The yurt was of
a special concern of the nomadic and semi-nomadic pastoralists, it was the most
comfortable and practical accommodation adapted to the peculiarities of nature
and life. All the achievements of domestic crafts are focused inside the yurt
and in its decoration. As it was noted before, this mobile architectural type
originates in round stationary dwellings (lean) made of wood and stone, known
in Kazakhstan since the end of the Second millennium BC. (Settlements Bougoula,
The earliest information about the collapsible housing came to us from the time of Herodotus. The centuries-old nomadic dwelling evolution has led to the development of clear proportions and the rules of installation and dismantling of yurts. The so-called Qypchaq type of yurt was the most common in Kazakhstan, it differed, from for example Kalmyk, because of its conical top and spherical dome.
The exterior and interior of the yurt were different, depending on its functionality. The largest and most luxurious were the ceremonial yurt (ak-ui, ak-horde-boz ui). Among the ceremonial structures were the yurts for guests (Konak-ui), and made with a special grace and love the dwellings for newlyweds (otau-ui). On average, the Ceremonial yurt consisted of 18, and the biggest of 30 lattices (rope).For comparison, the walls (kerege) of ordinary living yurts were collected from six lattices.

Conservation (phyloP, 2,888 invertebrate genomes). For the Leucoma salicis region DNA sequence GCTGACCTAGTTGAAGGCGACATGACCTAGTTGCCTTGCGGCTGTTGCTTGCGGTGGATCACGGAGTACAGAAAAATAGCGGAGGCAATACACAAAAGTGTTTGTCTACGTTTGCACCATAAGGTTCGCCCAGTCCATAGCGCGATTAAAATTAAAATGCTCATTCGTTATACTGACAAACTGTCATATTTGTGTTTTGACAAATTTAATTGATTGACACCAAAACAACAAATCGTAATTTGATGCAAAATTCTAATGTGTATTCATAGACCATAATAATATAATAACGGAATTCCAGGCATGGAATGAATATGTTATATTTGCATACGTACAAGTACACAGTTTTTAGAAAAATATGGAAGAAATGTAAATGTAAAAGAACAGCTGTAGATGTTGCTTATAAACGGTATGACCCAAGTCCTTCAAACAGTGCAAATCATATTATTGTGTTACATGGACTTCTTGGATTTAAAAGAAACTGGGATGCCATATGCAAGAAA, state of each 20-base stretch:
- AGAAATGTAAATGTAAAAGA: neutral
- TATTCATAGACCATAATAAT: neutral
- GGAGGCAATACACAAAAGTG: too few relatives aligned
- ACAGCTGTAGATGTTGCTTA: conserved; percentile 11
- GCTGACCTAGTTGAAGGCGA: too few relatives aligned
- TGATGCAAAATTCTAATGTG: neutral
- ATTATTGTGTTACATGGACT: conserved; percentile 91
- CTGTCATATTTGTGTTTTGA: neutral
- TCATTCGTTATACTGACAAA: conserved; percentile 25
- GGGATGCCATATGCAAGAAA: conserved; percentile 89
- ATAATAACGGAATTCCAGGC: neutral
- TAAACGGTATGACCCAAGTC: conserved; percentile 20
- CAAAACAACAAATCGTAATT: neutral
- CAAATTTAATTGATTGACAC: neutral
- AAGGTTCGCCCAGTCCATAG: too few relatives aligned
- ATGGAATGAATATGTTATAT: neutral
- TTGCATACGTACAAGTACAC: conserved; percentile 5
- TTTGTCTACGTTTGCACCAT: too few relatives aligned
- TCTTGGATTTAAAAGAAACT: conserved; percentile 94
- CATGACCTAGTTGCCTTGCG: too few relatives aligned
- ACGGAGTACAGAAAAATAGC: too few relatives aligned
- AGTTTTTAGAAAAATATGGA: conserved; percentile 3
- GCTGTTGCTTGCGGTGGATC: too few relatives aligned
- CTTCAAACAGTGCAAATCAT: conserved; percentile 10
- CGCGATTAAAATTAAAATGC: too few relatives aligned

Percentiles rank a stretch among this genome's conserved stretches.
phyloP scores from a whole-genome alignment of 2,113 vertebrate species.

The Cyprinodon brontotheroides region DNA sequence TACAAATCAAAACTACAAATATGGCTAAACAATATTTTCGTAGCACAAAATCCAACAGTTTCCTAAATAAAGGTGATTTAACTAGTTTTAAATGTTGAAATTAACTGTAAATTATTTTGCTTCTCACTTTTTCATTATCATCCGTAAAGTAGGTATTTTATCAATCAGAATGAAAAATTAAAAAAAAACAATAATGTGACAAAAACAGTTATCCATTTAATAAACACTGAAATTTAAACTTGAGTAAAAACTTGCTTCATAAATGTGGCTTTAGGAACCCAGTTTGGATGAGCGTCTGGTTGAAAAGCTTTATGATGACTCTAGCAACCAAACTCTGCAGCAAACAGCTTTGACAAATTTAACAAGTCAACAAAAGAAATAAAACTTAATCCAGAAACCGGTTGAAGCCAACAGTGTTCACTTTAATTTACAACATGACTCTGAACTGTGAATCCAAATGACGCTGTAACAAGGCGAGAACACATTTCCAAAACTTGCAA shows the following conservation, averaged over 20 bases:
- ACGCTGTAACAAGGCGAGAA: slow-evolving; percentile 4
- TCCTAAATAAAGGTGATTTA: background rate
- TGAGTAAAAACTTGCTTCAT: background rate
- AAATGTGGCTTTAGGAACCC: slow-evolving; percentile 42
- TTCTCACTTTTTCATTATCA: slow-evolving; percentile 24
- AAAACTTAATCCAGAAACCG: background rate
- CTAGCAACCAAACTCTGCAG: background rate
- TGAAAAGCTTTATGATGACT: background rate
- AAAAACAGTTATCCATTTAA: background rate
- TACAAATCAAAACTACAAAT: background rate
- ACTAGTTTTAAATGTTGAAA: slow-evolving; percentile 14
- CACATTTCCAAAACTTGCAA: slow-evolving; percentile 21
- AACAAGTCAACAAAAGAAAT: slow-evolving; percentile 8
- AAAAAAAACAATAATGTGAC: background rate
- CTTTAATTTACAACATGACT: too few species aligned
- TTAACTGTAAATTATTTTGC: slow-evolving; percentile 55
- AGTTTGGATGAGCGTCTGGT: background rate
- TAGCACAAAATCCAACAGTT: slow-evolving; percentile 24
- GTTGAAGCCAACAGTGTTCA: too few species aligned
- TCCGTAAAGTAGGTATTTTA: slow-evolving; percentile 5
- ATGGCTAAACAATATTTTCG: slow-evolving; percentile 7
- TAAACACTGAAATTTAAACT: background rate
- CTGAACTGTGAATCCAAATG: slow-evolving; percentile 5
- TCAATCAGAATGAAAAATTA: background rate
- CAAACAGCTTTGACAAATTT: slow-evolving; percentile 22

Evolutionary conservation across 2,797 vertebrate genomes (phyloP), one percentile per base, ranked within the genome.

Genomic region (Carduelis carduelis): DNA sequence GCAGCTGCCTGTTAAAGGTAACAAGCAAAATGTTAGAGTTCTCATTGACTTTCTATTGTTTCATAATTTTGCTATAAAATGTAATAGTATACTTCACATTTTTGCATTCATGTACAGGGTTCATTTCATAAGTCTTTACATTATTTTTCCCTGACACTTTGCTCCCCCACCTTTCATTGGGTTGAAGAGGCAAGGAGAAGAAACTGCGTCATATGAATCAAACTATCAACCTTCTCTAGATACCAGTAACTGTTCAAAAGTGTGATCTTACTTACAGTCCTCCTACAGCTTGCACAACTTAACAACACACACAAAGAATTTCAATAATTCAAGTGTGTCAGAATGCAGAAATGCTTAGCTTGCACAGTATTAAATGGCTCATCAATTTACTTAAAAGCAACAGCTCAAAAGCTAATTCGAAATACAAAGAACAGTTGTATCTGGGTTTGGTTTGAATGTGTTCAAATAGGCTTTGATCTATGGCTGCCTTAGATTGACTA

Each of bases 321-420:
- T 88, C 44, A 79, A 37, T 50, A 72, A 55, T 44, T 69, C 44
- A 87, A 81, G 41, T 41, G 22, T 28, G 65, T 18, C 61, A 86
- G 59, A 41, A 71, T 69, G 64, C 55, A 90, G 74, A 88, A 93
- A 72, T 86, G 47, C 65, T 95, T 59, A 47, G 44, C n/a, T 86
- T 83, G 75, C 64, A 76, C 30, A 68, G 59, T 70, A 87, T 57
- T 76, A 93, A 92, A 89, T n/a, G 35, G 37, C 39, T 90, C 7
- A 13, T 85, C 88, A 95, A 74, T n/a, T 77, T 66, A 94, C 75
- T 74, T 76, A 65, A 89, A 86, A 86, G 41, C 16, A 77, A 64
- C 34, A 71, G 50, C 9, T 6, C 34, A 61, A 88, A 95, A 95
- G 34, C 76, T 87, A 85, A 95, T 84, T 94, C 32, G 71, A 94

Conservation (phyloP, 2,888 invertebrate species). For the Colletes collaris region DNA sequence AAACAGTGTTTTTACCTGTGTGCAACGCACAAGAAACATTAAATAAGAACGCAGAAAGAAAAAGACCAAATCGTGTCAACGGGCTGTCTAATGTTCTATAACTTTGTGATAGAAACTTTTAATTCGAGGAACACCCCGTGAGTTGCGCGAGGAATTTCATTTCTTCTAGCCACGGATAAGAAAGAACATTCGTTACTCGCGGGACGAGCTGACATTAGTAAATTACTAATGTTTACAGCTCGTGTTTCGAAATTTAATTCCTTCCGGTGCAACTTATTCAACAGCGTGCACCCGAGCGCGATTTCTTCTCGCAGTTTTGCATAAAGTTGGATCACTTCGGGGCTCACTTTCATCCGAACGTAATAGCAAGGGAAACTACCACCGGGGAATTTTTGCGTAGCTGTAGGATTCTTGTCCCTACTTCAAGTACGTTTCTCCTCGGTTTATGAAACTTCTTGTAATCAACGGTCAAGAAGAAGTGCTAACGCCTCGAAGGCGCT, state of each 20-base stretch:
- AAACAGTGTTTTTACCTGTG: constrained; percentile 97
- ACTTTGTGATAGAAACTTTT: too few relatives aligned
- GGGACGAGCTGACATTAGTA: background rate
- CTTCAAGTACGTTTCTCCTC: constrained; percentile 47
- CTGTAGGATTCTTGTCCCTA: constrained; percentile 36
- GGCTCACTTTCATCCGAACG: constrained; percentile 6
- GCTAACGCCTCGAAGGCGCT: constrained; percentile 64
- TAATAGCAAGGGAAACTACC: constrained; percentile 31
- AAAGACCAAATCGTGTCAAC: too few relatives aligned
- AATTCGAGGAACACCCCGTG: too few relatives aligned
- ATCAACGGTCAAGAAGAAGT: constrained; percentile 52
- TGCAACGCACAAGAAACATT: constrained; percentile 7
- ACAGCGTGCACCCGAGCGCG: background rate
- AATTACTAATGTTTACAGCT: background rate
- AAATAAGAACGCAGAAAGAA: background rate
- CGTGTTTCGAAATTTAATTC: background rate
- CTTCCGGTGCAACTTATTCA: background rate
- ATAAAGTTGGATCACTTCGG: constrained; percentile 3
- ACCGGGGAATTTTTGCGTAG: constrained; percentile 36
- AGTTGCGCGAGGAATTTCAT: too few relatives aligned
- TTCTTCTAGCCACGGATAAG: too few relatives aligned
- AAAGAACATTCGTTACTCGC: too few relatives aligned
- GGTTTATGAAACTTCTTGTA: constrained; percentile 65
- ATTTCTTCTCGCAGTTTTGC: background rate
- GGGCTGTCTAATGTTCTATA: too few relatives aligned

In addition to the main living yurts and ceremonial structures, there were other types of prefabricated buildings, characterized by the simplicity of design and interior decoration, for example, the military yurts. The more spacious of them were called ab-laisha, and the smallest, consisting of three gratings, short dome rails (uuk) and miniature top circle (shanyrak) were called zholym-ui. Special yurts were also used for the kitchen and storerooms.
The outstanding examples of folk arts and crafts of artists, which are associated with the yurt and manufacturing of household items, are stored in the in numerous museums and art collections.
Painting of Manat Kaspak "Holiday".
© OYU Art Gallery 2012
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